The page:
Both drivers make strong cases for each of their cars, but in the end, Nelson’s admiration for the M4 and its well-balanced chassis caves to his lust for a more visceral machine. Check out all the action in the video above.

Callaway has been making production cars faster since the 1970s with a special focus on Corvettes . The company’s latest beast is this 2014 C7 Stingray SC627 modified with a supercharger and an innovative intercooler setup for maximum thermal efficiency. Jumping right to the good stuff, the supercharger pushes the 6.2-liter, small block V-8 to 627 horsepower and 610 pound-feet of torque. What’s more, those numbers are SAE certified. In comparison with the stock LT1 V-8, the SC627 Vette makes 167 more horsepower and 145 more pound-feet of torque.

Callaway does this by not only throwing a supercharger in the LT1’s vee, but also by keeping temperatures in check. The system uses three liquid-to-air intercoolers and a totally revised air intake system help keep things cool under heavy throttle. Callaway’s supercharger also extends past the hood, allowing for generous airflow over its top. Not to mention its size wouldn’t fit under the stock C7 hood.

The 2.3-liter supercharger has a high helix angle in a four-lobe rotor pack for compressing incoming air. A new long-runner manifold helps increase the LT1’s mid-range torque. This helps the engine make an impressive 500 pound-feet of toque at only 2,200 rpm. Its full torque peak of 610 pound-feet happens at 4,400 rpm, well within the engine’s usable rev range. For the full 627 ponies, the LT1 needs to rev to 6,400 rpm. If you’re keeping score, that’s only 23 horsepower and 40 pound-feet less than the upcoming Corvette Z06 .

Performance comes at a price, though, and the Callaway’s supercharger package starts at $22,995 – not including the cost of the stock C7 Stingray .

Click past the jump to read more about the Chevrolet Corvette SC627 By Callaway Cars.

Yet another episode of Jay Leno’s Garage has hit the comedian’s YouTube channel and this one is all about the details. Jay and his Corvette -expert friend Mike McCluskey take a deep dive into the rare 1963 Chevrolet Corvette Sting Ray that Mike painstakingly restored to factory specifications. Everything from the radiator hoses to the flat-top bolt holding the master cylinder’s lid on tight are talked about.

As it turns out, the 21,000 1963 Sting Rays made were nearly hand-built and each car can almost be considered a concept car . The 1963’s parts differed so greatly from the previous generation that the designers and engineers essentially designed it as they went. Then in 1964, the car’s assembly process was smoothed out, making them easier to build. The ‘63’s hubcaps, for example, are comprised of 17 separate pieces rather than the single stamping piece used from ’64 on.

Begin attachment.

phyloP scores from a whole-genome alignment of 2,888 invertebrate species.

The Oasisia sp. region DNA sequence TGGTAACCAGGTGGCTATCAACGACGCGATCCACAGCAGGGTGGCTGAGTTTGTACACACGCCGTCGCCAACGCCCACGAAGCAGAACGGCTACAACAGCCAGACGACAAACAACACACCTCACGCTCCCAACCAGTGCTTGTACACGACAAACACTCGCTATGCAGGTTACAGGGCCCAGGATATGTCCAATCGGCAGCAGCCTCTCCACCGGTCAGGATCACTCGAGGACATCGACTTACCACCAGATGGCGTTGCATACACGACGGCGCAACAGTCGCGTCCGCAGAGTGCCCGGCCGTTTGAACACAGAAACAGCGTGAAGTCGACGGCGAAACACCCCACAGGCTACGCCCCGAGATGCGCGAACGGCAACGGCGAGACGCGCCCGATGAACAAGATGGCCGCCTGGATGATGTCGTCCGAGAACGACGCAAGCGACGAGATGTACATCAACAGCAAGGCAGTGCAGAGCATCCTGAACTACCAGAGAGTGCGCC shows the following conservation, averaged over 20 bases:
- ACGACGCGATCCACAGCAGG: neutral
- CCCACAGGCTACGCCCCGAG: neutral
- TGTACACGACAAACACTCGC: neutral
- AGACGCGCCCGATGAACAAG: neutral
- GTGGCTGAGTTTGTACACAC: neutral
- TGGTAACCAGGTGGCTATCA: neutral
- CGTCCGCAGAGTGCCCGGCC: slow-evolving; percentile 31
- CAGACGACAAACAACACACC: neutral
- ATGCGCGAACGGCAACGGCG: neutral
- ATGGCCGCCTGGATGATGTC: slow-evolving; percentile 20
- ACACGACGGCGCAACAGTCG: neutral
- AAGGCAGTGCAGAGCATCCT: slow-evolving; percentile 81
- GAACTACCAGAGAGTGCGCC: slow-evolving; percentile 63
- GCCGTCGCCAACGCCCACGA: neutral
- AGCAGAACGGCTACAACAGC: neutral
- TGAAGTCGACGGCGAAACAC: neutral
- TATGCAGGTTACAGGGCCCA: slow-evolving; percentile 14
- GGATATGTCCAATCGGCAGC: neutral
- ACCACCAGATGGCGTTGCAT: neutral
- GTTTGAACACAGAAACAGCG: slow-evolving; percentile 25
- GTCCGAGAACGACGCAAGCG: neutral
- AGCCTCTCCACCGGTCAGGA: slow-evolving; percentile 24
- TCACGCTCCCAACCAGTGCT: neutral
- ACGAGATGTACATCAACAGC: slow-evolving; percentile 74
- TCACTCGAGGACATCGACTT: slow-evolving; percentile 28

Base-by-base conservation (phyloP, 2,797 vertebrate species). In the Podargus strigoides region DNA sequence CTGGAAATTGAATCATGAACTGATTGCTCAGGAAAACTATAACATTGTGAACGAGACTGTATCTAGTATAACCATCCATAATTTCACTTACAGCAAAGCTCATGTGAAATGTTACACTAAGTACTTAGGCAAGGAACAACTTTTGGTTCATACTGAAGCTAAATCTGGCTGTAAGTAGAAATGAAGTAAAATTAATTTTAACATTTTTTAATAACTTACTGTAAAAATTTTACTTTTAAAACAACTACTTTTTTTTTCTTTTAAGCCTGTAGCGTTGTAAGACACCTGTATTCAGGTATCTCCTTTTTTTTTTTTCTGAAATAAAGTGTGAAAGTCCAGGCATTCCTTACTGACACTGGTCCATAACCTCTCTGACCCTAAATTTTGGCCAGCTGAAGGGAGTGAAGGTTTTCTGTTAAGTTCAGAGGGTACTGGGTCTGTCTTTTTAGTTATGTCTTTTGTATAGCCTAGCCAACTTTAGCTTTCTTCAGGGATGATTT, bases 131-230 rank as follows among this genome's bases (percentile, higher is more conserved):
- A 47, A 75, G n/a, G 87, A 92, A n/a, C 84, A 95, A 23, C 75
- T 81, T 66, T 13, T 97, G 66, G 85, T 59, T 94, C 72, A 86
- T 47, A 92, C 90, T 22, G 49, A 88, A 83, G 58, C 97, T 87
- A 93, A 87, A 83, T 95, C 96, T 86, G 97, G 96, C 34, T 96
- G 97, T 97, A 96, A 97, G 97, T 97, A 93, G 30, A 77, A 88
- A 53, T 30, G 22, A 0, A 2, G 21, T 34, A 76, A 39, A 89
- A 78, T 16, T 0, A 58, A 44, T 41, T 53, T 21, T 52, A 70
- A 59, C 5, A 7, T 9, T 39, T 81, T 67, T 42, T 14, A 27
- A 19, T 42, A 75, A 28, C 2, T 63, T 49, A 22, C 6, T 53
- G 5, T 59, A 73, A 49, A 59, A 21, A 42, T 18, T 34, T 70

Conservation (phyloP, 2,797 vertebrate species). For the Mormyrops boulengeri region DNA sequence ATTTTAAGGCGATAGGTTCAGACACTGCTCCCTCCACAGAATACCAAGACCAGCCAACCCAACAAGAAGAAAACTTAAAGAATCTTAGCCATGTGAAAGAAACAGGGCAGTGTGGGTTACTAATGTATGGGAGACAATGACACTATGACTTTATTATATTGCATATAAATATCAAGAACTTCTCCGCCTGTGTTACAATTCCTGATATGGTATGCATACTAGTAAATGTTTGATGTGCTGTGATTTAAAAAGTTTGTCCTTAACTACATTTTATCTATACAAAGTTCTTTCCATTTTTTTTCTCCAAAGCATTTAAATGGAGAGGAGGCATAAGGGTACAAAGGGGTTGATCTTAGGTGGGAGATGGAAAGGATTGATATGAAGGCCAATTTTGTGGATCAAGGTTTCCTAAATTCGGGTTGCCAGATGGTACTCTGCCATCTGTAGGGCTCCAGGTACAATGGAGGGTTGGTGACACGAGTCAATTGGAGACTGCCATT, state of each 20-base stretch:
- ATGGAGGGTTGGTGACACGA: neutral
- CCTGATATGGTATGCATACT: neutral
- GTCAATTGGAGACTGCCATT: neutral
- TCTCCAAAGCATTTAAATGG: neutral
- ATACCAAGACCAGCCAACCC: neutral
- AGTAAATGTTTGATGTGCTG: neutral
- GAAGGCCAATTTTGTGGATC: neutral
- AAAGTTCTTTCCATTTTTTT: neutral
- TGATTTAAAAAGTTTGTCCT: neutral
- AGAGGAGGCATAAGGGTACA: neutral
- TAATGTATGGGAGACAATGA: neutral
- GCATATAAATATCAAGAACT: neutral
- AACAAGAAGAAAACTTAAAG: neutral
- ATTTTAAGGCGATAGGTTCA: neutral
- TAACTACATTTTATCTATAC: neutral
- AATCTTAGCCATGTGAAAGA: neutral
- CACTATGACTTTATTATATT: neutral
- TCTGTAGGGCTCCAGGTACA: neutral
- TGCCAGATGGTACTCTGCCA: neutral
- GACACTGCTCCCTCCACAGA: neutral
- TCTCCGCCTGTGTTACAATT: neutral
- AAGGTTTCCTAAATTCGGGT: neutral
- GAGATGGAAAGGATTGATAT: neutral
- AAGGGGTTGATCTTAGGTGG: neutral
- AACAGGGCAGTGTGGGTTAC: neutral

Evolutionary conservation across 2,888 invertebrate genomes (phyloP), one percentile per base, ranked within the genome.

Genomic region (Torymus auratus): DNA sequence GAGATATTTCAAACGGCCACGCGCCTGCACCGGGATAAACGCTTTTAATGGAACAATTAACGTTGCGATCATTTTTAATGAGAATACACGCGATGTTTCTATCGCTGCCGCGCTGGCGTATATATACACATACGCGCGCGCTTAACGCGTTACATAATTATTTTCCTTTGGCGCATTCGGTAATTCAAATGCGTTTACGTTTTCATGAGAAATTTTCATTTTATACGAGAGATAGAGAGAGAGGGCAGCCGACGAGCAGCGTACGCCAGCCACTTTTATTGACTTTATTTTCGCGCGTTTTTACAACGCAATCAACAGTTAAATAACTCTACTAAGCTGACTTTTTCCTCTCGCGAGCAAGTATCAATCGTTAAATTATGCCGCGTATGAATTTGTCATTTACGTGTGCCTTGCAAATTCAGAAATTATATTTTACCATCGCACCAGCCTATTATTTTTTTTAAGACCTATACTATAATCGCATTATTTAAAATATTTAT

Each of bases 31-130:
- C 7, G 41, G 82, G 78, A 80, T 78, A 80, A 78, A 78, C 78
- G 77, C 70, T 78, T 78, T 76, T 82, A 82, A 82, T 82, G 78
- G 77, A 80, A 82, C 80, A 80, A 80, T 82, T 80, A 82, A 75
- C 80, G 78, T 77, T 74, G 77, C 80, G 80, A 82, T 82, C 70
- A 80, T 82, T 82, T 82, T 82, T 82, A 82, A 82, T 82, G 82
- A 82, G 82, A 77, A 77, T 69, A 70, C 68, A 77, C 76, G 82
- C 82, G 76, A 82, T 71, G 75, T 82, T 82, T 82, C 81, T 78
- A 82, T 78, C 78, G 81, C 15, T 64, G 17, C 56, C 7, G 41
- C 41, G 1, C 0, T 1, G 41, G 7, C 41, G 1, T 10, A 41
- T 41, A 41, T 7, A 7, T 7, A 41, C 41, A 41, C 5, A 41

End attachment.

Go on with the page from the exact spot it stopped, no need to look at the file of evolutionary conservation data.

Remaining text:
Besides the 1963’s rarity, especially for its one-year-only split-window design, the car also helped mark the beginning of fuel injection in American cars. Until that time, only a select few European cars came equipped with such a fuel delivery device. Jay’s particular Sting Ray is powered by a 327-cubic-inch small-block making 360 horsepower. That’s an output rating well beyond what other performance cars of the era were making.

Though it’s 22 minutes long, the video holds your attention with facts and interesting tid-bits that only make the C2 Sting Ray that much more special to today’s car culture.

Happy Thursday, welcome back to the TopSpeed Podcast .

This week’s show includes talks about Justin’s time with the BMW 435i , Mark’s experience with the Toyota Avalon , and I talk about the insanity that was the American leg of the Gumball 3000 .

We continue the supercar talk with Mark’s take on the American trio of Viper, Corvette and Z/28 , and you get to hear our thoughts on the crazy diesel powered BMW X6 M50d .

We also spend some talking about the tragic events surrounding the injury of comedian Tracy Morgan , and we talk about just what GM’s "Zora" trademark could mean for the future of Corvette.

After all that, we give our answers to your questions and no episode of the TopSpeed Podcast would be complete without Own, Drive, Burn. This week features a trio of classic muscle.

If there is something special you want to see us talk about, drop us an email at Podcast@TopSpeed.com, hit us up on Twitter @TopSpeedPodcast — we follow back – or leave us a comment below.

We want to send out an extra-special thank you to those of you who watched our shenanigans live earlier today. Have a safe weekend, and we will see you next Thursday.

There are few cars that are as important to the world stage, and the development of the American sports car than the Chevrolet Corvette . Of the thousands of people who have worked to create this iconic nameplate, arguably none have been more important than Zora Arkus-Duntov. With the news that Chevrolet has just trademarked the name “Zora,” my mind has been running away with what this may mean.

Is there going to be a special-edition Corvette? Is this going to be an entirely new model line? Is Chevrolet just trying to give me an aneurysm by making my mind run wild with anticipation?